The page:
For those of you not familiar with the name, Hachim Mastour became a YouTube sensation back in 2012 following a record breaking €500,000 move from Reggiana to AC Milan at just 14. Highlights of his youth games surfaced shortly after, showcasing a young player with unrivalled skill, flair and eccentricity.
His reputation continued to grow as he turned 15. He began to feature for Italy’s U16 squad, and was featured in a Red Bull video where he demonstrated his freestyle ability against Neymar. His incredible agility and ball control had made him the most promising young footballer in the world. Mastour was a certified wonderkid, with a skillset way beyond his years.
By the end of the 2013-14 season, Milan’s manager, Clarence Seedorf, gained special permission from Serie A in order to include the 15 year old on the bench for their final game of the season. Despite not making it on the pitch, Mastour was the youngest ever player to make the Milan bench, and the hype around him was higher than ever.
After a season of little progression under Filippo Inzaghi at Milan (and a switch of international allegiance to Morocco), Malaga decided to take the attacking midfielder on a 2 year loan deal (with an option to buy included). The move turned out to be a disastrous one though, as Mastour played just 5 minutes of football for the La Liga side before they cancelled the loan deal after his first season.
Determined to prove himself, Mastour was back on loan at the start of the following season, this time with PES Zwolle in the Eredivisie. Zwolle manager Ron Jans seemed more than willing to make the move work.
“He can do anything with the ball, as we have seen two years ago on YouTube.”
The greatest danger is the huge expectation.” Jans claimed, “He is so young, we want to keep him in the background, but I think we can get the best out of him.”
But, despite his precautions, Jans couldn’t make the move work for Mastour, and after one start, four substitute appearances and 150 minutes of football Mastour appeared to be frozen out at Zwolle, and failed to add to his five Eredivisie appearances in the second half of the season, with Jans highlighting a lack of depth in the teenager’s game as one of his main drawbacks.
Mastour had developed into one of the most skilful young players in the world, he guaranteed to excite almost every time he got the ball, with a vast array of tricks and an unpredictability to his game which had frustrated so many of his opponents in the past. However, the rest of his game had failed to develop at the same rate, limiting his game massively.
This meant that Mastour grew accustomed to playing in tight spaces, allowing his agility and footwork to get him out of trouble, but once out of trouble he struggled to impact games. When given time on the ball he became hesitant and cautious, and his movement off of it wasn’t as effective as the other players in his position. He was seen as a liability, and for all his skill he still remained largely ineffective for his sides at the top level.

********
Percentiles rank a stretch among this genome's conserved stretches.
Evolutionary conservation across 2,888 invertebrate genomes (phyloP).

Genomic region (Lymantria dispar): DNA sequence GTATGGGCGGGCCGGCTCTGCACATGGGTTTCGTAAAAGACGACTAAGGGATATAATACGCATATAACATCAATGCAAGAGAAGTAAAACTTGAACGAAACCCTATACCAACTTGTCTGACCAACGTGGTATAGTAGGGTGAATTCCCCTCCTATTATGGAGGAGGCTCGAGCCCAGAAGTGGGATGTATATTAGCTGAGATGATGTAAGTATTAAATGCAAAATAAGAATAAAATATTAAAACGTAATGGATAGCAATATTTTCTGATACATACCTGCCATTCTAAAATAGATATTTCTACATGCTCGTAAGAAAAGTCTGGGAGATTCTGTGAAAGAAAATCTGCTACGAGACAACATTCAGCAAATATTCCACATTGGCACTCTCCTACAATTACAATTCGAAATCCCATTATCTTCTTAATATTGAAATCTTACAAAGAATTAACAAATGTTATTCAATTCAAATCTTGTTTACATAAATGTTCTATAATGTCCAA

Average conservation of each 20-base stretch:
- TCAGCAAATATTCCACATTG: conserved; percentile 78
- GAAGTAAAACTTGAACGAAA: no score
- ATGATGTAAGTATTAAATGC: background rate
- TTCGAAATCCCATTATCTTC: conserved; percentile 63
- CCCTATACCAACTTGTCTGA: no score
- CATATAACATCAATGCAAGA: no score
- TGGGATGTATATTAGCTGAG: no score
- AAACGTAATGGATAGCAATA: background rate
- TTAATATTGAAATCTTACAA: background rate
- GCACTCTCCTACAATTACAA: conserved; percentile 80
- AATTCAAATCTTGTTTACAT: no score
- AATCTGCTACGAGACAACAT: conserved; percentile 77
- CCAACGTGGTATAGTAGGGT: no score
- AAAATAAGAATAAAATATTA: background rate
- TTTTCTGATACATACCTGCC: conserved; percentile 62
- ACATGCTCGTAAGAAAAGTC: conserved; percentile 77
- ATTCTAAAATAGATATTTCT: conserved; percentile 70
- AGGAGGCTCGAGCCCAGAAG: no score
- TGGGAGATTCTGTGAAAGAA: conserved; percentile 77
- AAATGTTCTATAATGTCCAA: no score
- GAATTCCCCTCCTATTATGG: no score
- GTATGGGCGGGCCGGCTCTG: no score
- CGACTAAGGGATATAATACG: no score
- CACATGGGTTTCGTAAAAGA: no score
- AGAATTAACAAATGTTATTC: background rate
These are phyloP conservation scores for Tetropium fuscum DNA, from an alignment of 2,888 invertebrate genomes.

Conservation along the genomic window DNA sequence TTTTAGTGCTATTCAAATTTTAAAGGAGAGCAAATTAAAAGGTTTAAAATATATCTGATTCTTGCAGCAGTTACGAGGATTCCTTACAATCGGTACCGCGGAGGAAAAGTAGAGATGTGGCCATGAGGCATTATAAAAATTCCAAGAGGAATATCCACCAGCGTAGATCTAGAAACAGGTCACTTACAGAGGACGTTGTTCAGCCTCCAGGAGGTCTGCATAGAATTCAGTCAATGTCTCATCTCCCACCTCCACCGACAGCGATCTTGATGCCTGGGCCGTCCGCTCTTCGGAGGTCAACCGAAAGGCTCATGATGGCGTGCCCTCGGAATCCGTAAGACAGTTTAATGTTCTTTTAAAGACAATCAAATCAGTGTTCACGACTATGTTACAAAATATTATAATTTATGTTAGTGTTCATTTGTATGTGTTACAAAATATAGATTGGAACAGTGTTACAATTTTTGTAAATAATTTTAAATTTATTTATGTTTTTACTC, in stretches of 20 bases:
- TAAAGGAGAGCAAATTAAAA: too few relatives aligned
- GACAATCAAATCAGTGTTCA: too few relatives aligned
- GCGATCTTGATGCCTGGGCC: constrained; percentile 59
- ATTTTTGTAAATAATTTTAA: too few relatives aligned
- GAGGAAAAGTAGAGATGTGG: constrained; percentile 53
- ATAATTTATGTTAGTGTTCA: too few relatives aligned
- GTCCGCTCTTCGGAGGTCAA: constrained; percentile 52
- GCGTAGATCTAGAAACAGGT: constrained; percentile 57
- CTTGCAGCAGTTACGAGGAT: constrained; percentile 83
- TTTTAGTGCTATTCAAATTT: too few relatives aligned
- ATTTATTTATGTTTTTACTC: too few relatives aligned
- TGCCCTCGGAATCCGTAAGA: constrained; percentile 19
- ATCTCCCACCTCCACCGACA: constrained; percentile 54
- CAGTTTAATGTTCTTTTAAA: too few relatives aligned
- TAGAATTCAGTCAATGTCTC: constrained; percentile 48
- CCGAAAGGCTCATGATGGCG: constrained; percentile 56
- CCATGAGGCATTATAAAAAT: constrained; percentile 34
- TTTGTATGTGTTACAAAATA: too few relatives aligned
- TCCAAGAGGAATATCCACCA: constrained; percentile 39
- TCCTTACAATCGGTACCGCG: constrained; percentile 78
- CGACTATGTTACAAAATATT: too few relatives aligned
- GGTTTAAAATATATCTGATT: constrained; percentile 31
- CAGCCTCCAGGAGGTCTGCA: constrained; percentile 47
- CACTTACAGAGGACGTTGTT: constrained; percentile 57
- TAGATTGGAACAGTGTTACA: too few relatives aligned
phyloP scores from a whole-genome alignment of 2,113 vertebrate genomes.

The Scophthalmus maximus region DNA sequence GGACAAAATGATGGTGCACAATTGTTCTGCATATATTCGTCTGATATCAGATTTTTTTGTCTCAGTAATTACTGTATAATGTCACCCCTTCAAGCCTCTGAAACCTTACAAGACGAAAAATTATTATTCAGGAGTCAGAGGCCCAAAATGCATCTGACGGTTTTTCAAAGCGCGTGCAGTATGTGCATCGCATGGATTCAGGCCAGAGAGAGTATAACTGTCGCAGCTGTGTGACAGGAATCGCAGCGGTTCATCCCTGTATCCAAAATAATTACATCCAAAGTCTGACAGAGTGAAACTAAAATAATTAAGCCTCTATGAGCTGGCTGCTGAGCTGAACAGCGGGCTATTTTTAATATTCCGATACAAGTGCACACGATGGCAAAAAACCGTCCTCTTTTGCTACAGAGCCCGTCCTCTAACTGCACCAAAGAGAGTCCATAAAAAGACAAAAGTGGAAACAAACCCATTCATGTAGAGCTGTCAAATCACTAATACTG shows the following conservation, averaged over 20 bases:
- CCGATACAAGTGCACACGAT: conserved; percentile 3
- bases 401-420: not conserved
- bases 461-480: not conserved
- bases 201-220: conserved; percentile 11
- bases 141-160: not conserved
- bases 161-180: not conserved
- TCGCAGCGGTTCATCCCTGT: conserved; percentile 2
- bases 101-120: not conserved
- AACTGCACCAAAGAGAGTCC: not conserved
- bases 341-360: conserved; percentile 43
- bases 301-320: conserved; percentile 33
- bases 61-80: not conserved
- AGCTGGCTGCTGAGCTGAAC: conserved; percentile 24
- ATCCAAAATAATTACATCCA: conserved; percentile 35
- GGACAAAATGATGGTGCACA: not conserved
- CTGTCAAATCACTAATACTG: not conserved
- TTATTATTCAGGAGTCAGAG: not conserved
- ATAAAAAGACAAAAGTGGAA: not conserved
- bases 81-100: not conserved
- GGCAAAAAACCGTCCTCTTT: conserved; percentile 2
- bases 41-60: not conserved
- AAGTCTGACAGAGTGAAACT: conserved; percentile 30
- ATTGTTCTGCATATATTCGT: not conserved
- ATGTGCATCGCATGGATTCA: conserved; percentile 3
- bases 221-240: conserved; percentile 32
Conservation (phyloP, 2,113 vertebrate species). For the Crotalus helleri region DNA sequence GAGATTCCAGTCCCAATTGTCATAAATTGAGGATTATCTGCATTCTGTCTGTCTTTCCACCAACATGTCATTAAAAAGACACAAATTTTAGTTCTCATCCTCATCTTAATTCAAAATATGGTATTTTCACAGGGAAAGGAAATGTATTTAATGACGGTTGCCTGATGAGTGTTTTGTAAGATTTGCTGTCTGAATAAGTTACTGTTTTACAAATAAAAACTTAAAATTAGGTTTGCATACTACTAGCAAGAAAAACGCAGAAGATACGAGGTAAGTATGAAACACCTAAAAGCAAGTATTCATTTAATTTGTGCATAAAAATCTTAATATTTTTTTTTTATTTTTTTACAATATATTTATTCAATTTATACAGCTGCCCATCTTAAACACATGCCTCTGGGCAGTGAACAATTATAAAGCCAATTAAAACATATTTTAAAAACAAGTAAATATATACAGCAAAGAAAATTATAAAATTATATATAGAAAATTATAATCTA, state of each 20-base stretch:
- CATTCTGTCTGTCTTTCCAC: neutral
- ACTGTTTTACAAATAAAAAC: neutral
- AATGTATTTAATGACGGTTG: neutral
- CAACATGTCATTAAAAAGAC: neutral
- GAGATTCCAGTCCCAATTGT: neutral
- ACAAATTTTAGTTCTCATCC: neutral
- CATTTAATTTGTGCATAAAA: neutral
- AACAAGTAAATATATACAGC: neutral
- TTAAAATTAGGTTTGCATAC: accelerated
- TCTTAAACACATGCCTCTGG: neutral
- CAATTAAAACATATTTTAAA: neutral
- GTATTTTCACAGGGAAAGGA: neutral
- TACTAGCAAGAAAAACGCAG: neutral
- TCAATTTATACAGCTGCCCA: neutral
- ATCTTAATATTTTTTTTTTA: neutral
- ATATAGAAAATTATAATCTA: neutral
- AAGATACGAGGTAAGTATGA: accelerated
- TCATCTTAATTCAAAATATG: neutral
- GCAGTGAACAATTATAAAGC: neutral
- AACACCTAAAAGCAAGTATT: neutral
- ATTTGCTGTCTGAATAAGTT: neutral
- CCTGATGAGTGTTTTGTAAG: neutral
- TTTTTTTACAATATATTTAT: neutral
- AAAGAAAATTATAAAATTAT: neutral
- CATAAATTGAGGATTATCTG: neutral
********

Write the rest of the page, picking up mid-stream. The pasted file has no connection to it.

Even Morocco, who made him their youngest ever player when he was 16 years old and 363 days had decided against giving him any further caps. The once immense promise of Hachim Mastour was fizzling out quicker than anyone could imagine.
He managed a final season at AC Milan despite fears that his contract had expired at the end of the 2016-17 season, but he once again failed to make an appearance for them, this time under Gennaro Gattuso (who claimed to have deterred Mastour from uploading freestyle videos by threatening to knock his teeth out). As the 2017-18 season came to an end, so did Mastour’s Milan contract and he finally became a free agent.
Still just 20 years old, Mastour is by no means ‘finished’ and still has plenty of time to turn his career around if given the opportunity. But given the success of his previous opportunities, will any club take the risk? A logical move for him would be one back to the Eredivisie, a league known for aiding the development of young, technical players. However, having failed to make an impact at one Dutch club, he may struggle to attract any more attention there.
Mastour would also benefit from some more consistent surroundings. Several managerial changes at AC Milan coupled with two loan spells has meant that Mastour’s career has been full of constant change, not allowing him to settle at a particular club, or for a particular manager. If he’s willing to take a step down to a lower reputation club where he’s allowed consistent game-time in a system that suits him, he could reignite a successful career still.
But for now, the youngster who was once wanted by the Juves, Barcelonas and the Madrids of this world is without a club and generating very little interest. Is there more to come from Hachim Mastour?
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